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Christian Ernst Graaf
|Christian Ernst||Graaf • Graf|
Liste des compositions
Sheet music for Christian Ernst Graaf
Duet for one violin
Composed by Christian Ernst Graaf. Edited by Christopher Hogwood. Facsimile and playing score. Published by Edition HH Music Publishers (HH.HH243-FSC).
Schirmer Library of Classics Volume 2101. Composed by Wolfgang Amadeus Mozart (1756-1791). Piano Collection. Classical. Softcover. 168 pages. Published by G. Schirmer (HL.50498599).
Composed by Wolfgang Amadeus Mozart (1756-1791). Edited by Kohler / Ruthardt. Sheet Music. Edition Peters #EP273. Published by Edition Peters (PE.EP273).
Solo piano - Difficulty: medium
Composed by Wolfgang Amadeus Mozart (1756-1791). Edited by Kurt Von Fischer. This edition: urtext edition. Paperback. Barenreiter Urtext. Classical Period. Collection. With performance notes, manuscript facsimiles and introductory text (does not include words to the songs). 156 pages. Duration 6 minutes. Baerenreiter Verlag #BA05746. Published by Baerenreiter Verlag (BA.BA05746).
Composed by Wolfgang Amadeus Mozart (1756-1791). Edited by Kurt von Fischer and Kurt Von Fischer. This edition: complete edition, urtext edition. Linen. New Mozart Edition (Neue Mozart Ausgabe - NMA) Series IX, Volume 26. Klaviermusik, Klassik (Piano Music, Classical). Performance score, anthology. Baerenreiter Verlag #BA04525-01. Published by Baerenreiter Verlag (BA.BA04525-01).
Christian Ernst Graaf grew up in a musical family. His father, Johann Graf (1684–1750), was violinist, music teacher, composer and conductor. In 1722 he was appointed concert master to the princely court of Schwarzburg-Rudolstadt in Rudolstadt and in 1739 he was promoted to Kapellmeister. Johann Graf had seven sons whom he presumably taught music himself. Four of them – Johann Paul, Friedrich Willhelm, Christian Ernst and Friedrich Hartmann – followed in their father’s footsteps and became musicians too. Little is known about Christian Ernst’s life in Rudolstadt before he moved to the Netherlands. It appears that he left his hometown with instruments of the court and with debts. Christian Ernst and his brother Friedrich Hartmann, who was four years younger, possibly joined a regiment that arrived in the Netherlands halfway through April 1748. We know that Friedrich Hartmann was wounded in the siege of Bergen op Zoom and that he was made a prisoner of war.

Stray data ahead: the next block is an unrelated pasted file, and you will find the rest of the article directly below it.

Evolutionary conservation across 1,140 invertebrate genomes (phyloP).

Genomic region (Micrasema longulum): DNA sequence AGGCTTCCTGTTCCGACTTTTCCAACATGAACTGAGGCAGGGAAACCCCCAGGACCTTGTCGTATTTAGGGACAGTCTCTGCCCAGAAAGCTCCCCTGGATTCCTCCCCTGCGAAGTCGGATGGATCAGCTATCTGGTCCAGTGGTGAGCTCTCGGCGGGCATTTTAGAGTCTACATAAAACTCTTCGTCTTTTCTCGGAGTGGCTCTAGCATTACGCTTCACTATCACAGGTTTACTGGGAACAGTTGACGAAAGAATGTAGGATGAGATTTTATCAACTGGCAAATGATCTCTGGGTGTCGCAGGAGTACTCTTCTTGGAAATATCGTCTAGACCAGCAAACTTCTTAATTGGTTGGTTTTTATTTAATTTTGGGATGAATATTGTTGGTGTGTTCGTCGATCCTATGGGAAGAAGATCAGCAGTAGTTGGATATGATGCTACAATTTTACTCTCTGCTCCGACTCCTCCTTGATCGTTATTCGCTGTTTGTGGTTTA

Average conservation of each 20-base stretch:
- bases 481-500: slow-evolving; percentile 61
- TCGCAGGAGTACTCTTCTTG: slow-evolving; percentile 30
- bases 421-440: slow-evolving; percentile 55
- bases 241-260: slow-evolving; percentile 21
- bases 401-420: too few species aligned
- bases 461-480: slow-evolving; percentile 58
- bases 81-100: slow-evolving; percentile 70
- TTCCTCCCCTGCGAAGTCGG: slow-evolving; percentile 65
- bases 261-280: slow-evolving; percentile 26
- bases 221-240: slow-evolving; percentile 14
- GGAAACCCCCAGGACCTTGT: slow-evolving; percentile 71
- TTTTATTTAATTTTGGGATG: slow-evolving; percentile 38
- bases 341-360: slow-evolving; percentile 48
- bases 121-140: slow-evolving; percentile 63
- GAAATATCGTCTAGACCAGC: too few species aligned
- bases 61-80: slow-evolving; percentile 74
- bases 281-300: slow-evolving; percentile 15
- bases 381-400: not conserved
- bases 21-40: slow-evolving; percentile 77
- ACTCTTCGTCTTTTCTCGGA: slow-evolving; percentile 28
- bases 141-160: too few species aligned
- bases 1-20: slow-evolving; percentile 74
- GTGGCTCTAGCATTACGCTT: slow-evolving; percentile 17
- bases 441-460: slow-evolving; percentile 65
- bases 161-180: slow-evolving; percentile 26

In any case, Christian Ernst was in Middelburg in 1750, where he became the leader of the Collegium Musicum. Under Graaf’s leadership the standard of the Middelburg Collegium Musicum increased so much, that in 1754 it was allowed to use a concert hall financed by the town. Presumably the first printed opus by Christian Ernst, the Sei Sinfonie a Violino Primo, Secondo, Viola, E Basso (…), dedicated al molto illustri, eccellentissimi é stimatissimi SIGNORI, Membri Dell’ illustrissimo Collegio Musicale di Middelburg, was written at the end of his stay in Zeeland, as a farewell to the ensemble.